For Pat Brothwell taking someone home after a night on the town has never been his endgame.
A few weeks back, I was out with some people laughing about how the week before, I’d ended a night of barhopping early, retiring to my bed with a quesadilla and Law and Order: SVU marathon. “That’s really sad,” someone commented, and before I was able to wholeheartedly agree, they continued, “that you weren’t able to find anyone to come home with you.” I wasn’t really looking, I said, not thinking it’d progress past that exchange, but I found myself met with incredulous stares. “Come on, you had to be bummed. The night was a bust.” I looked back. I’d caught up with a good friend I hadn’t seen in a while, we ended up having a great time and stayed out well past the dinner and drinks we’d planned on. We’d both had to be productive the next day which is why we’d ended early. I actually remember waking up and thinking what a good time I’d had.
I shared this with them but was realizing that I was out with a some people who had a completely different approach to living than I did. “What’s the point of being a single guy if you’re not getting some all the time?,” I was asked. “Why even go out?”
The thing is, I began explaining to them, a lot of the nights I spend barhopping end with me going home alone. “A lot” is even an understatement. The majority of the time my only bedmates are deep fried and picked up at Wawa. And, I made sure to mention, because I could see them going there, it’s not because I’m afraid of girls or anti-relationship.
Part of it might have to do with growing up in rural Northeast PA. It’s not the type of place where you go out and meet an assortment of new people every night. Half the time the friends I go to the bar with are the only ones there. You go out to socialize, to have fun, and you have to make that fun yourself. Part of it probably has to do with the fact that my college friends are spread out all over the tri-state area, so when we do go out with one another, it’s to actually hangout and catchup. But I’m over rationalizing here for no reason as we’re apt to do when voicing a minority opinion. Even when I was in college, I corrected myself, when I saw my friends every day and there were tons of attractive young people around, picking someone up was never my first priority.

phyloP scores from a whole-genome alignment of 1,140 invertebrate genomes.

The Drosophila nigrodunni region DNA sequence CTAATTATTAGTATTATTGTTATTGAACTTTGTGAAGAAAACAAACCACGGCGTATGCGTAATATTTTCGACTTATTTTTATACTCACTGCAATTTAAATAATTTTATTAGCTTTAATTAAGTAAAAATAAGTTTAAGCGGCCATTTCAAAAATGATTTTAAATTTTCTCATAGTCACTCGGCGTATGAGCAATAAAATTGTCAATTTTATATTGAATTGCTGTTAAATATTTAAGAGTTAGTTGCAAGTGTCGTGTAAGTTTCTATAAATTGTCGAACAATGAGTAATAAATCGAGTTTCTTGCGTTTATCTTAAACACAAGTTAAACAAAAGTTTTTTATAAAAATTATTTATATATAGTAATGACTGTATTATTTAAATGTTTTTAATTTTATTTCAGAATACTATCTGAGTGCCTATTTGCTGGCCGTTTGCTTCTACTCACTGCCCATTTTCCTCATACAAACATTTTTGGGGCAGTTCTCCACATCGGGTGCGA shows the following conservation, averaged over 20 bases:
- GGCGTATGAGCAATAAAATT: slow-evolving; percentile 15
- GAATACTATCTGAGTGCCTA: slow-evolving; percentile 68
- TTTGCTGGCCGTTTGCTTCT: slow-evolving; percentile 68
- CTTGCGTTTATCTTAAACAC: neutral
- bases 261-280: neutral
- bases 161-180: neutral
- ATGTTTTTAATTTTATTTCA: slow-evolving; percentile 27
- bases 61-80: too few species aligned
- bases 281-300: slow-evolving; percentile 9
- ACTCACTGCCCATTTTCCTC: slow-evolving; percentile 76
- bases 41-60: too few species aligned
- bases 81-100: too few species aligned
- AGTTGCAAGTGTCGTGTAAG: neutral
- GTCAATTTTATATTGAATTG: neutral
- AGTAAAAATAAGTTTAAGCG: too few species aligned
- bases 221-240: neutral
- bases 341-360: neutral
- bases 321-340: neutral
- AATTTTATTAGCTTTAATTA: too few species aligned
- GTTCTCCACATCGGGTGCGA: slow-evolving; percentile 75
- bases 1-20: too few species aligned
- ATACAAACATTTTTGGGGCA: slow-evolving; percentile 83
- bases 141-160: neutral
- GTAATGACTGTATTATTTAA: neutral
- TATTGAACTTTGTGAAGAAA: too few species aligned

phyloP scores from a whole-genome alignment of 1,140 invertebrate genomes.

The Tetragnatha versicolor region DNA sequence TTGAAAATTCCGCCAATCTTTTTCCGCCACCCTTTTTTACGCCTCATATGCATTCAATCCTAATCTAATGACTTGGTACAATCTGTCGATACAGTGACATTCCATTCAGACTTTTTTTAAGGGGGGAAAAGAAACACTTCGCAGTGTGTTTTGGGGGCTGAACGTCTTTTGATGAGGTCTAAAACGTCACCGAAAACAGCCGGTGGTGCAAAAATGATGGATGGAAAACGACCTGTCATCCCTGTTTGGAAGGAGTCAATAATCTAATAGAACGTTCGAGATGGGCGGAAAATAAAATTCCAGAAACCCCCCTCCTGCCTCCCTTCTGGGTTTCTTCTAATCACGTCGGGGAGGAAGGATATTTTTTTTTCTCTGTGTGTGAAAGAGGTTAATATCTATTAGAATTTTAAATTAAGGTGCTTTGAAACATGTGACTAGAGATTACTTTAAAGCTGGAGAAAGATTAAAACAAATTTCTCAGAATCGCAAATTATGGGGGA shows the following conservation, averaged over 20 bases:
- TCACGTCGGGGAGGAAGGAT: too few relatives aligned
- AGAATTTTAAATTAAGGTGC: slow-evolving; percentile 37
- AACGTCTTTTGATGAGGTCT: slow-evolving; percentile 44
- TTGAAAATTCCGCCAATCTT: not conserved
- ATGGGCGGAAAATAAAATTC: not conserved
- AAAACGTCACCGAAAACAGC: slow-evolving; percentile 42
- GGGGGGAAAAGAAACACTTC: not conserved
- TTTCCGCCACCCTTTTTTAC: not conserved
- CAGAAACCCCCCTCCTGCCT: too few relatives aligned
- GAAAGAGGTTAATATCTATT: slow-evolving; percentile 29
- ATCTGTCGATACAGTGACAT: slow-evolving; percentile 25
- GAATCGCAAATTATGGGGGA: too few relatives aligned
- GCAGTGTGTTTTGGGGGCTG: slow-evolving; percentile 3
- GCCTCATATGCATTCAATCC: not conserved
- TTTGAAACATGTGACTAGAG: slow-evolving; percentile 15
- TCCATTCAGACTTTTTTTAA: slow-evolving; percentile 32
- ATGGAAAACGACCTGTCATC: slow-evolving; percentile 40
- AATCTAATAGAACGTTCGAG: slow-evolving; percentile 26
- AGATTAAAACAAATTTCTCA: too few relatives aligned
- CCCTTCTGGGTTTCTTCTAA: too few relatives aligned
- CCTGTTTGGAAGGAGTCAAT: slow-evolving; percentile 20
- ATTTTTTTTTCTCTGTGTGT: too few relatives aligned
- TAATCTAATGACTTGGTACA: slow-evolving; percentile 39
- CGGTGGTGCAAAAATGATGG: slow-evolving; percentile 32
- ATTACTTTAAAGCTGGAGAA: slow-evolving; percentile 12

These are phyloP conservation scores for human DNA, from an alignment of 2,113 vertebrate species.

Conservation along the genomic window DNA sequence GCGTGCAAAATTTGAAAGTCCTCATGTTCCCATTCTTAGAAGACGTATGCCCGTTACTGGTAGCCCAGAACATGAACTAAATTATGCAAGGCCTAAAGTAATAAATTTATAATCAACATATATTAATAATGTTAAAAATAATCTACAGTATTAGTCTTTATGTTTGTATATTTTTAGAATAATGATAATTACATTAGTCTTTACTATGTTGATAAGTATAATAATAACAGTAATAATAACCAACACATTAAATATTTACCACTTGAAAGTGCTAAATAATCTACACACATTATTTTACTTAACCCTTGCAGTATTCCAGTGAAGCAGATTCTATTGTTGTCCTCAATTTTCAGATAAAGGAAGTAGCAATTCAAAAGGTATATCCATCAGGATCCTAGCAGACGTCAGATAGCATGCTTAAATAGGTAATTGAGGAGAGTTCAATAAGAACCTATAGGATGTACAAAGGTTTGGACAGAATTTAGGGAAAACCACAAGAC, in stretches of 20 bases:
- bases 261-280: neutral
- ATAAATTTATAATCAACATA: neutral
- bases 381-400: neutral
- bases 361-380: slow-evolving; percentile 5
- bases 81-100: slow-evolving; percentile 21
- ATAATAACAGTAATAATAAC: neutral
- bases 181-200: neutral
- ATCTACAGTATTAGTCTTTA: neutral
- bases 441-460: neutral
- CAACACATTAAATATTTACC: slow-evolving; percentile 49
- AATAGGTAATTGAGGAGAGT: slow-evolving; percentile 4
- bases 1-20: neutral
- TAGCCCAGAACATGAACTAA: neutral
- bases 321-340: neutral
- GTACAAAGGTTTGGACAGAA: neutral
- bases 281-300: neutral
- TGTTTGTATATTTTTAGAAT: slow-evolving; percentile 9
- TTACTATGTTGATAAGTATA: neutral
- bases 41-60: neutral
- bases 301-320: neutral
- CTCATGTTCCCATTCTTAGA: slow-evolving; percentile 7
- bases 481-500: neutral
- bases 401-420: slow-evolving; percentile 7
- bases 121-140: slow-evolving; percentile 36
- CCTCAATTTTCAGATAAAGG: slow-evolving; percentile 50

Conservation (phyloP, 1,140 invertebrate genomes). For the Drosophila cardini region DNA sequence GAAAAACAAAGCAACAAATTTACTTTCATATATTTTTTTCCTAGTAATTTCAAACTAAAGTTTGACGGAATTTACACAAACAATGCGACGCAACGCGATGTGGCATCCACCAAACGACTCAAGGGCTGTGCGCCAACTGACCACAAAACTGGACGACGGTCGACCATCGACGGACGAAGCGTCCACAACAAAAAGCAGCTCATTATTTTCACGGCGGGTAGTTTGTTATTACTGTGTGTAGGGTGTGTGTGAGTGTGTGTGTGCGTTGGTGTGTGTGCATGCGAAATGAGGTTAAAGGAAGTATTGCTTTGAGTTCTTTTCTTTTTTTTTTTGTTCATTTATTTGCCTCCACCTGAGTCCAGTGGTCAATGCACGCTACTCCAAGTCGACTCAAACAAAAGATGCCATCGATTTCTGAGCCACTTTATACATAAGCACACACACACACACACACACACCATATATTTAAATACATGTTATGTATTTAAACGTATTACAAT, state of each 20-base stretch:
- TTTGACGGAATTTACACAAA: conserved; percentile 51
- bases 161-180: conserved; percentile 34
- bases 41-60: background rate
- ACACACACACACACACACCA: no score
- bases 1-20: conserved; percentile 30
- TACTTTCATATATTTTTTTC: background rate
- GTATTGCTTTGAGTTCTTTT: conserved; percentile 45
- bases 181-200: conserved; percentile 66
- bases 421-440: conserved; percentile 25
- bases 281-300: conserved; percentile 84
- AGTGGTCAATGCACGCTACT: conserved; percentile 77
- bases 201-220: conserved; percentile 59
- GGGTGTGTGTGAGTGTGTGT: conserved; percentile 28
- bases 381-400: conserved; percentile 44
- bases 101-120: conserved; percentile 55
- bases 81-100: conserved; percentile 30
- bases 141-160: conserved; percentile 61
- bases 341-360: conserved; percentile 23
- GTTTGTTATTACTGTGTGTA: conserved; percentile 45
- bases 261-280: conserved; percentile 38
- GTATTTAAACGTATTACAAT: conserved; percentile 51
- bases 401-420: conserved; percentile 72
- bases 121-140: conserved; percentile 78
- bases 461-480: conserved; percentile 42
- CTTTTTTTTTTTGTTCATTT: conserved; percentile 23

At the risk of sounding like a judgey-asshole (which automatically means I’m being one), I sometimes feel sorry for the people who consider going home alone a failure. To be fair to those who live life in this way it’s something I don’t quite understand. I suspect it takes a thick skin, because in order to find someone to stick, you need to get turned down, more than once even. I don’t know if my ego is built for that. It also takes some damn strong perseverance; you have to be consistently on, and sometimes, on a Friday, I just want to relax, let loose, and be decidedly off. It seems exhausting and it must be stressful when the onus for a night being successful or not, relies almost completely on another party. I’d rather the success or failure of a night depend on just me.
And at the risk of sounding like the world’s humblest human, I’m not saying all this because I feel like it’s not something I could achieve. I’m relatively good looking. I work out regularly and dress well. I’m decently intelligent, have a wide range of interests that lend themselves to conversation and I’m not stingy in the drink buying department, especially after having a few myself.
My bar companions agreed with me. I definitely could’ve slept around more than I must’ve. Didn’t I regret that? I’m not getting any younger (I don’t know why people keep pointing that out).
I mean, we all have our could’ve, would’ve, should’ve moments, but in general, no. What I don’t regret most is all the great memories I made on nights out, that I probably wouldn’t have made if I’d spent all my time caring about how I looked or how I was presenting myself or was perceived. A lot of my best memories were made, to put it bluntly, at times when everyone was passed the stage of giving a shit. Singing bad 80’s music in my college kitchen with my friends, piling into a cab for an impromptu 2:00 AM casino trip and nights that turned into mornings without any prior realization are the sorts of stories that cement friendships. They are, to steal a phrase from Matthew McConaughey’s Dazed and Confused character, L-I-V-I-N at its finest.
And other nights? The reasons were far less salacious, but no less regrettable. Maybe I went home early because I had a big hike planned for Saturday morning or was driving two hours or simply needed some sleep. I don’t look at any of them as failures. If you happen to find someone to take home, well great, that’s a happy surprise, but I suspect that on a majority of nights, the majority of us don’t, so why the pressure?
I’m not sure they bought it, but I stand by what I said. For the time being, I’m perfectly fine starting and ending a night out alone if that’s what ends up happening, although perhaps I should drop the Wawa habit before it turns into an alone-forever thing.